You might need to store your medicines differently in hot weather. Most medicines should be stored somewhere: 

  • dry
  • cool (under 25°C)
  • out of direct sunlight
  • away from windowsills.

Medicines should only be stored in the fridge if specified. If you’re unsure about how to store your medicines, speak to a pharmacist. 

Some medicines can make you more sensitive to sunlight. This includes: 

  • doxycycline 
  • ciprofloxacin 
  • pirfenidone.

Find out how to manage sensitivity to sunlight on the NHS website.  

Always check the information leaflet that came with your medication or talk to a pharmacist about side effects you could get. Do not stop or change your medicines without speaking to your healthcare professional.

Taking cool showers and baths could help to keep you comfortable in hot weather. Placing a damp cloth, flannel or tea towel on the back of your neck can also help to cool you down.

The hottest part of the day is from 11am to 3pm. Try to avoid the heat by going outside in the mornings and evenings when it’s cooler.

When you’re outside, try to: 

  • take a bottle of water with you to stay hydrated
  • take any medicines you need with you, including your reliever inhaler if you use one 
  • stay in the shade where it’s cooler 
  • avoid main roads and busy streets as these are more polluted 
  • wear lightweight, loose-fitting, light coloured clothes to stay cool
  • wear a wide-brimmed hat to protect your face, eyes, head, ears, and neck from the sun
  • wear wraparound sunglasses to stop pollen getting into your eyes 
  • apply suncream regularly to avoid sunburn.

If you work outdoors and cannot avoid the heat, try talking with your employer to see if any steps can be taken to help keep you well at work. We have more advice about working with a lung condition, including advice about reasonable adjustments at work.

It’s a good idea to regularly check the weather, air pollution and pollen forecasts in your local area. This will help you to prepare for hot weather and plan outdoor activities.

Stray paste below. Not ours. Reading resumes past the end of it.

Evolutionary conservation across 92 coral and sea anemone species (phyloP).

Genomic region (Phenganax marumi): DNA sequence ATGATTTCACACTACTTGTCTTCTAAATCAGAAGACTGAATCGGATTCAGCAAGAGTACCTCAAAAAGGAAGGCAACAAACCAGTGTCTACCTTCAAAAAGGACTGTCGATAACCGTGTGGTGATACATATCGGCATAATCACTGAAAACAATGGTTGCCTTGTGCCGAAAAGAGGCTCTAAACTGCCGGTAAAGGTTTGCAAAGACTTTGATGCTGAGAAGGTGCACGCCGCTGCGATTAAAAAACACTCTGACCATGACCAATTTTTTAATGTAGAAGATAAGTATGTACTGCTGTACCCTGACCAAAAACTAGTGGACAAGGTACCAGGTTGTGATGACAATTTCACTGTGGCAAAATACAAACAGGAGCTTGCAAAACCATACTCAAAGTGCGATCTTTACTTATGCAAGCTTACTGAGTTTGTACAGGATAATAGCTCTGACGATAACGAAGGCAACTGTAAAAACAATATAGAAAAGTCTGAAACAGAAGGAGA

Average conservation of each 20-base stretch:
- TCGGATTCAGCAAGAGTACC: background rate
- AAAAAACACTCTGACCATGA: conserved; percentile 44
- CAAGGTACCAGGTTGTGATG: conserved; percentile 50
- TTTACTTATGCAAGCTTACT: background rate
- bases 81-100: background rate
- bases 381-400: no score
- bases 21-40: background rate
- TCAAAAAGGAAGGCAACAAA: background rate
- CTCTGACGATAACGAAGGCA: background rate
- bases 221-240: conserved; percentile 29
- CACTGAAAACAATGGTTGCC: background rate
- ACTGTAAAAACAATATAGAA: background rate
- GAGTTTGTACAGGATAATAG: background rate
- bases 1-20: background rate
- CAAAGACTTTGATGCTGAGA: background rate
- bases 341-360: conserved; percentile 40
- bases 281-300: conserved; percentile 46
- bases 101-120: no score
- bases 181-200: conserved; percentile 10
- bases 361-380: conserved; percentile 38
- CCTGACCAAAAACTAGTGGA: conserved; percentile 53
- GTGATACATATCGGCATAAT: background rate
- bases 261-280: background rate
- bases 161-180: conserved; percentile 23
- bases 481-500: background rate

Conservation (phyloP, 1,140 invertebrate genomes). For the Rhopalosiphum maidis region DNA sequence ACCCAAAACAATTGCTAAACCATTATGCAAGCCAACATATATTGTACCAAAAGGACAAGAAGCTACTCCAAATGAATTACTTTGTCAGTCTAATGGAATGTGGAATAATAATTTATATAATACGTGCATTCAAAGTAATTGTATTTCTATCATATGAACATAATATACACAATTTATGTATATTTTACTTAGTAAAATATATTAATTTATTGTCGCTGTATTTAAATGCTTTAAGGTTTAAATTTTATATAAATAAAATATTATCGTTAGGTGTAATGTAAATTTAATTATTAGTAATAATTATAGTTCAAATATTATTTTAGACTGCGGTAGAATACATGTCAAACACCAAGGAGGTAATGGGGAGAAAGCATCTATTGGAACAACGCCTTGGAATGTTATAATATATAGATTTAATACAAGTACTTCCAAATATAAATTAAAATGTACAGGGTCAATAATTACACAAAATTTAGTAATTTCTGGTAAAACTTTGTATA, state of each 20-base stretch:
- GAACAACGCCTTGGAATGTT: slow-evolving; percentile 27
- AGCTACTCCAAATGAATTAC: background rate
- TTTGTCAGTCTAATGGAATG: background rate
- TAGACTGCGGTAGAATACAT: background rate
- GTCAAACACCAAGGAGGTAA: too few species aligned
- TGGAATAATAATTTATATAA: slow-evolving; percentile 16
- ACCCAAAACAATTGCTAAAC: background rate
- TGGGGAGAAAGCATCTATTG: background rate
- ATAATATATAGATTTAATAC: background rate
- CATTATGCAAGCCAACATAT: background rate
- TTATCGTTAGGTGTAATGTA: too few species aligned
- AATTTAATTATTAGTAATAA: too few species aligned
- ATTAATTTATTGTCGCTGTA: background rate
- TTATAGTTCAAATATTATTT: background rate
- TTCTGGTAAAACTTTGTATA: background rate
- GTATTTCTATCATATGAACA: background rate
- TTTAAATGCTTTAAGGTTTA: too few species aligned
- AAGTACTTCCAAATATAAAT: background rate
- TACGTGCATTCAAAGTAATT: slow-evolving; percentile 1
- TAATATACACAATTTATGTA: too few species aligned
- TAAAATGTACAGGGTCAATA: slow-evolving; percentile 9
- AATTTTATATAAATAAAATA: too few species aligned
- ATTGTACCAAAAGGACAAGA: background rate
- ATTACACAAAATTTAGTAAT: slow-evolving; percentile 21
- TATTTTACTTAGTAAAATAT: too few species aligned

If you get breathless, try using a handheld fan. Hold it about 15cm (six inches) away from the middle of your face and let the cool air blow towards you. You might need to use the fan for up to 10 minutes before you feel better.

A floor standing fan or desktop fan can also help, and you may sleep better if you have a fan in your bedroom at night.

Remember to keep your fan clean, so that you don’t blow dust into your face.

We have more information about managing breathlessness

Stay in the coolest part of your home as much as you can, especially while you’re sleeping.

Try to keep your home between 18°C and 26°C.  You can do this by: 

  • closing any blinds, curtains and windows that get direct sunlight during the day. It’s best to close these in the morning before heat builds up
  • turning off lights and electrical items that you’re not using, this will make your home cooler
  • opening your windows at night when it is cooler. 

Get support

Call or WhatsApp our Helpline for support with your condition. Get advice on your medicines, symptoms or travelling with a lung condition, or just call us to say hello.

Read more

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Hay fever

Hay fever can affect your asthma or lung condition symptoms. Find out what hay fever is, how it’s linked to air pollution and thunder, and how you can treat it.
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Air pollution

Find out how to reduce the harmful effects of air pollution.
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Thunderstorms and asthma

Find out why thunderstorms can trigger your asthma and what you can do about it.